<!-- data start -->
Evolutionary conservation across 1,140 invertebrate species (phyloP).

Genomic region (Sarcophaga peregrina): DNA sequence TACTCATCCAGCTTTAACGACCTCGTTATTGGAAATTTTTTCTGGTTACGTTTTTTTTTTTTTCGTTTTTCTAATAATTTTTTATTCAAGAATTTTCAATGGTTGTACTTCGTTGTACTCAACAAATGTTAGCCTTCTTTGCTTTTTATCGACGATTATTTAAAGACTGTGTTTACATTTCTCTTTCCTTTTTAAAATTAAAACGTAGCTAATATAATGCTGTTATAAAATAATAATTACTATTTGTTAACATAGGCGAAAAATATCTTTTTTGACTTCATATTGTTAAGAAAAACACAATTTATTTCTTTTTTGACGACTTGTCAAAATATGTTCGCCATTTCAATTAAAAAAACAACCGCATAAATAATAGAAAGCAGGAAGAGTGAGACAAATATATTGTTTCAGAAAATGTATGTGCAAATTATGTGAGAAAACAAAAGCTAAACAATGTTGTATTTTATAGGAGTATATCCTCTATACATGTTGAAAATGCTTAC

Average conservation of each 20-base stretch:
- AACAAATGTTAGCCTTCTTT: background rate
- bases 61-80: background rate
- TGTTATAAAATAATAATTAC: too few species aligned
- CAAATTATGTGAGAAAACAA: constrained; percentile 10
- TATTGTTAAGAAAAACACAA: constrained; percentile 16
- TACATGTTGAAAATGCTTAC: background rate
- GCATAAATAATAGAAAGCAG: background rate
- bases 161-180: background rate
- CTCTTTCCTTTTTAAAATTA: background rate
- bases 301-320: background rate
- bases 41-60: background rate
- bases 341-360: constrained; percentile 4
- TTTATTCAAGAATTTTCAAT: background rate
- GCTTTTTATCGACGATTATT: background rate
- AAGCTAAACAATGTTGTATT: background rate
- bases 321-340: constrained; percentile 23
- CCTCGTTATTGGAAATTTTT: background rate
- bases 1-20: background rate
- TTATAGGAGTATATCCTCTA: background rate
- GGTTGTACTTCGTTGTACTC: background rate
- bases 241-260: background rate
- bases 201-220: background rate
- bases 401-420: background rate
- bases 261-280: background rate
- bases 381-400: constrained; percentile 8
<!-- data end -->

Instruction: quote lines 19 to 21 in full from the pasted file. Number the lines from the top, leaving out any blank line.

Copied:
- bases 321-340: constrained; percentile 23
- CCTCGTTATTGGAAATTTTT: background rate
- bases 1-20: background rate